Part 2 fleshes out the data and is made up of Chapters 4 through 7, and a conclusion. Durán argues that the people living in the southern New Mexico and western Texas areas have adopted a color-blind ideology, or the idea that race is not a factor in everyday living, and everyone is on an even playing field. The data that would illustrate the adoption of such ideology by the community members is lacking. We are instead presented with data that run counter to color-blindness. The quantitative results paint a different picture of what those who have embraced a color-blind ideology would expect. Regarding arrests, referrals to juvenile court and having charges filed, among other data points, Durán states “[d]espite most residents following a color-blind ideology where race supposedly does not matter, the primary beneficiaries in New Mexico’s juvenile justice system are white youth as they maintained the lowest rates for all racial and ethnic groups” (p. 127). Discipline policies in the school system play a big part in minority youth inequality and contact with the criminal justice system. Law enforcement in the southern New Mexico region arrested Latino youth at higher rates than white youth. Although El Paso seemed to reflect more proportionality between white and Latino arrests, as has been highlighted by disproportionate minority contact (DMC) research, this appearance of proportionality could be hiding other biases. Law enforcement personnel would obviously not use race as their reason for contact or making referrals for services, but instead might more often use economics (e.g. I’m trying to help this poor kid get additional services). The services provided, however, “…came primarily from institutionalizing agencies that, while designed for rehabilitation, often relied upon punishment to correct problematic living conditions and home environments” (p. 156). The youth served experienced differential living conditions involving racial, ethnic, and economic segregation which shaped experiences and interactions with law enforcement.

Interviews with police officers revealed answers that were not necessarily unique to the region of interest. Officers would often blame delinquency on parents, low educational attainment, or a lack of discipline. Even though Hispanic officers composed a sizeable proportion of their departments, inequalities persisted, therefore representing a paradox. These officers rejected that the idea that race/ethnicity had anything to do with their treatment of the youth. They expressed great concern for Hispanic youth and wishing they had more resources to aid that population. Even so, those same officers also perpetuated stereotypes and disparaged the youth and families they had expressed great concern for. Durán concludes that the Hispanic officers had good intentions, but were working in an institutional environment whose purpose is to enhance social and racial inequality. As he states “[i]dentifying a moral high ground in terms of which groups or individuals were bad and which ones were good was impossible in a world made up of shades of gray” (p. 156), a point that is highlighted by the Hispanic officers. Further investigating this paradox would have added greater richness and depth to the book.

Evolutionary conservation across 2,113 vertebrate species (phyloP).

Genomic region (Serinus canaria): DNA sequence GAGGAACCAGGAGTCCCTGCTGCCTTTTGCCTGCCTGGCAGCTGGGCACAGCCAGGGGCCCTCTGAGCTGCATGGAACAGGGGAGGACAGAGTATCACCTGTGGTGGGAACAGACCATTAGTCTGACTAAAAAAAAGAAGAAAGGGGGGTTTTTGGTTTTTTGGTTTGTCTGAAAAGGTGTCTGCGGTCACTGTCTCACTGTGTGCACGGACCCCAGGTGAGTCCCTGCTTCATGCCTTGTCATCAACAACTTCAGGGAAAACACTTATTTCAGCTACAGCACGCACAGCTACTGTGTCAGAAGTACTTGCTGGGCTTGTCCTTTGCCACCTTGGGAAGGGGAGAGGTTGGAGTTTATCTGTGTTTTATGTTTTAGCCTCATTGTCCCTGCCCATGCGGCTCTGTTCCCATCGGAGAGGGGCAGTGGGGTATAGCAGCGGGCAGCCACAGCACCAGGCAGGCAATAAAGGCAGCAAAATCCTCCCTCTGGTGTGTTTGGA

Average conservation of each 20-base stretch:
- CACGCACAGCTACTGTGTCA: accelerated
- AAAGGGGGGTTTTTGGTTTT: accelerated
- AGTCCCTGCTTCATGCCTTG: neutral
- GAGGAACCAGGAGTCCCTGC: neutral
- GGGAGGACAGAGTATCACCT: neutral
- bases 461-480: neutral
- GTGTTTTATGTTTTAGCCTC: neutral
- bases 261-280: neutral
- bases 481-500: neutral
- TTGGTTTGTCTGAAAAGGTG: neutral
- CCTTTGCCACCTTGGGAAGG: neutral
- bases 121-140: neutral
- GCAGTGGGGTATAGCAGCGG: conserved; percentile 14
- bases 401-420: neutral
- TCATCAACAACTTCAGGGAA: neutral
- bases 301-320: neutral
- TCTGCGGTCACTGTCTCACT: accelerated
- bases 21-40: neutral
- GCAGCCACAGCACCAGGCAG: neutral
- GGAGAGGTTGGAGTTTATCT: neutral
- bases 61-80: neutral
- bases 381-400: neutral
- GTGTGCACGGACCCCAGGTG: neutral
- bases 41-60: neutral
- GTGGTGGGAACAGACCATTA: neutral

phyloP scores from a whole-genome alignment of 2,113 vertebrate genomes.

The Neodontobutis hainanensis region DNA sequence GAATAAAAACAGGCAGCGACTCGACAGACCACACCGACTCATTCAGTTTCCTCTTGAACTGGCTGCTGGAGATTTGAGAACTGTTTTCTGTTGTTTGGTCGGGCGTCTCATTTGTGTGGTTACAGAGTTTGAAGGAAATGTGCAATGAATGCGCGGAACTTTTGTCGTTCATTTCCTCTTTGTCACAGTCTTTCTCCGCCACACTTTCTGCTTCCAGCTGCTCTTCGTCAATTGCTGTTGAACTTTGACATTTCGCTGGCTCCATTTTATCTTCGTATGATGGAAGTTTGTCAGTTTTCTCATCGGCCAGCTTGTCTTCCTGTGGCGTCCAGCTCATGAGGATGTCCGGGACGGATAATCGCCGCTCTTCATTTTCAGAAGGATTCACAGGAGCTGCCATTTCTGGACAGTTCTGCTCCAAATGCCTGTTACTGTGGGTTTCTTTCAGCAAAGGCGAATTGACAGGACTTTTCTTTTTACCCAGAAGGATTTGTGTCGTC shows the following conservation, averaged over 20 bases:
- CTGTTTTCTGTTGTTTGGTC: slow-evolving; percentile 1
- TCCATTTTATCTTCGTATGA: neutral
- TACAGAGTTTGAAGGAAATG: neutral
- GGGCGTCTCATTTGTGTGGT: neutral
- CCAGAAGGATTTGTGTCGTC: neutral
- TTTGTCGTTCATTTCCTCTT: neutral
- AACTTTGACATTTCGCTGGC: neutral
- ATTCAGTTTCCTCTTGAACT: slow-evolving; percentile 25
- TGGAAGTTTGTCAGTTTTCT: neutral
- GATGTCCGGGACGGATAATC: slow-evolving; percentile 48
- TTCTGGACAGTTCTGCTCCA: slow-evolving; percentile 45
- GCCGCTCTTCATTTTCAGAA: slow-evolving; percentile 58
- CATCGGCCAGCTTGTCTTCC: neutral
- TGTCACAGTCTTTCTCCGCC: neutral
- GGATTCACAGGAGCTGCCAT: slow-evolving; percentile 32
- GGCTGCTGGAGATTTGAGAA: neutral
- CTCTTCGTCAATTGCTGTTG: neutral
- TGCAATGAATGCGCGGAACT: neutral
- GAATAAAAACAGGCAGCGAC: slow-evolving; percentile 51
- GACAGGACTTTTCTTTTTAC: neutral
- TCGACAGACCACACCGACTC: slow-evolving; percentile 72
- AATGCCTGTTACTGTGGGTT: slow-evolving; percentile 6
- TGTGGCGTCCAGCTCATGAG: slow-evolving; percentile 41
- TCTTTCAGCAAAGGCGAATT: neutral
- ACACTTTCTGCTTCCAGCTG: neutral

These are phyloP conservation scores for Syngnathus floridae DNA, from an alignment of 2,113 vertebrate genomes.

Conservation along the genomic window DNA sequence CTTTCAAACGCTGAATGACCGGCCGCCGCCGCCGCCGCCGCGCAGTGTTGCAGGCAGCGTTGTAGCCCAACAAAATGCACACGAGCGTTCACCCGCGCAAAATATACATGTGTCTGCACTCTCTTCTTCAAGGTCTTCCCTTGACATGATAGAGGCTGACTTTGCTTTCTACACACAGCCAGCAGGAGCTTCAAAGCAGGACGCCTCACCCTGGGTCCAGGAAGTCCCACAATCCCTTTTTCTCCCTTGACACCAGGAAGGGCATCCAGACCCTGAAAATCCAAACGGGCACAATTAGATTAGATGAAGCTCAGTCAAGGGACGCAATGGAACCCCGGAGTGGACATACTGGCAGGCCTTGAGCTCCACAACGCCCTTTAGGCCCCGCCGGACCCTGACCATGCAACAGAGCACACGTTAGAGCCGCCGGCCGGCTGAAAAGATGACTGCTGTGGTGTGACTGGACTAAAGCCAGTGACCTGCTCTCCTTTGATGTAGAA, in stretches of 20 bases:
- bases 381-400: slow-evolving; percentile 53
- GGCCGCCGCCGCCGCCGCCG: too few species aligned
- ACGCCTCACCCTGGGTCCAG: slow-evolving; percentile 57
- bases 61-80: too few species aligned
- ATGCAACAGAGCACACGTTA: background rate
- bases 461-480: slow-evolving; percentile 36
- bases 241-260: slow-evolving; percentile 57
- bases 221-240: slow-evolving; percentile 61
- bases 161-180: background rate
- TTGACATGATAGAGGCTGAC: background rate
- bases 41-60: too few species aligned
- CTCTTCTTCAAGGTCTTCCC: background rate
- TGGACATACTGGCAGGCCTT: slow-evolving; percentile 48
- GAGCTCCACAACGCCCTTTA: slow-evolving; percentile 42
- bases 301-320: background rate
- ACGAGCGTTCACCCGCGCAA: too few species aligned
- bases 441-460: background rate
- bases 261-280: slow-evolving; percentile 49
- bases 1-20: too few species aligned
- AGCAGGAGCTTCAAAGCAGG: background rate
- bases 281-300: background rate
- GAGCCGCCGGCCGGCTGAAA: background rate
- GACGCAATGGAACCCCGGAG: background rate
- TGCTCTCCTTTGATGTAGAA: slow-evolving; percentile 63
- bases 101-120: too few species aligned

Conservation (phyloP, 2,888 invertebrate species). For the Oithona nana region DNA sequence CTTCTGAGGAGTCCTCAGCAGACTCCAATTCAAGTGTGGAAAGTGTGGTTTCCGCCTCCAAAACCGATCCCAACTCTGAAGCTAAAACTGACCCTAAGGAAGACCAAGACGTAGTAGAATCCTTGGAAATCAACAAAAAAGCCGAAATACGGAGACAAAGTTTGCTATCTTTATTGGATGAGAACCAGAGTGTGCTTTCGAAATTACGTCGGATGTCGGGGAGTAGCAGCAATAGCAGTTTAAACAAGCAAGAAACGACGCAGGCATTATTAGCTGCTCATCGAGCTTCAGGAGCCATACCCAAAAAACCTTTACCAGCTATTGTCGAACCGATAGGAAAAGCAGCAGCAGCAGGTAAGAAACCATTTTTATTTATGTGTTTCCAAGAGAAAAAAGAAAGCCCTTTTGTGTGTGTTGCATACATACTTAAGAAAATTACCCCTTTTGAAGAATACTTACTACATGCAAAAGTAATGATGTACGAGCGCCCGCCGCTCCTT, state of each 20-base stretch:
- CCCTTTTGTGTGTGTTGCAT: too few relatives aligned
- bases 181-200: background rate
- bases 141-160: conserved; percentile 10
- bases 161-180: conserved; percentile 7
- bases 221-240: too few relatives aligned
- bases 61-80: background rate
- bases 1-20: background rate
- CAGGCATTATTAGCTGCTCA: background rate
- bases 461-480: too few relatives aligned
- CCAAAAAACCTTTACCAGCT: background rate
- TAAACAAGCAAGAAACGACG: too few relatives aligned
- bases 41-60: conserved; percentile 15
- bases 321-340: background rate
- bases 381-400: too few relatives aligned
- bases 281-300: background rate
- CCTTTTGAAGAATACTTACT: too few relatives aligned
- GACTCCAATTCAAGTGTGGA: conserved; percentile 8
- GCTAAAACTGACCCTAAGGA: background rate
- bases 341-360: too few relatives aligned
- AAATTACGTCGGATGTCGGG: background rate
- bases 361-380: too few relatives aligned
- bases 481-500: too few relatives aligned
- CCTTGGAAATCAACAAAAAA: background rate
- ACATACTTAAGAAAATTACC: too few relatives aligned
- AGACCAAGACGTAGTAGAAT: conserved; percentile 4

To the question of where do we go from here, the author offers as one solution shifting away from a colonizing ideology of assimilation. In other words, believing that adopting the identity of the dominant group will alleviate issues, and that settler colonialism will provide for everyone. Durán suggests that acknowledging the history of the region and developing a consciousness of the identity of the people who were once there, and connecting them to people in the present, is a step needed for empowerment and human rights. He writes, “[w]hile I agree that self-consciousness does not put food on the table, it does provide a more important emphasis on developing a species-being, collective effervescence, or concientizacao, in which the vice of capitalism no longer crushes opportunities” (p. 216, emphasis in original). Durán argues that bringing a consciousness about the history of the inhabitants of Las Cruces and El Paso is a step towards recognizing the inequalities that befall those communities. Once the ignorance of this history and the altering of ideologies such as color-blindness are addressed, institutions such as the criminal and juvenile justice systems should then be reformed to provide appropriate non-punitive services and establish alternative institutions.

The author does well to build on prior research (e.g. Martinez Jr, 2002; Tapia, 2017), highlighting gang homicides in El Paso and other Texas cities such as San Antonio. Although limited in scope, he uses Martinez’s finding of gang homicides in El Paso to be 14% as a means to generalize to other years. Unfortunately, a lack of gang homicide data limits the impact of this argument. In chapter 7, he states “I did not have the data to determine the proportion of total homicides that were gang-related versus non-gang related” (p. 194). This means that while there may be some truth to the claim that gang violence was used as an alarmist tool, the extent to which it was exaggerated remains unknown.

The book provides an insightful look at how gangs can be used as a political weapon to control a community. It joins a growing chorus of recent books that aim to understand gangs in Texas and the Southwest. Durán should also be commended for the emphasis placed on reflexivity, and making the reader aware of his positionality and the context from which he is approaching his work. His work serves as an important reminder that when it comes to marginalized populations, especially gangs in this case, taking media coverage and official data at face value may not be prudent. Robert Durán makes it a point to highlight that both quantitative and qualitative data refute the idea of there being a gang or narco-culture in El Paso or Las Cruces.


Martinez Jr, R. (2002). Latino homicide: Immigration, violence, and community (1st ed.). Routledge.

Tapia, M. (2017). The Barrio Gangs of San Antonio, 1915-2015. Texas A&M University Press.

Vigil, J. D. (1988). Barrio gangs: Street life and identity in Southern California: Vol. no. 12. (1st ed.). University of Texas Press.

Jose Antonio Sanchez, Doctoral Student, University of Colorado Boulder, Department of Sociology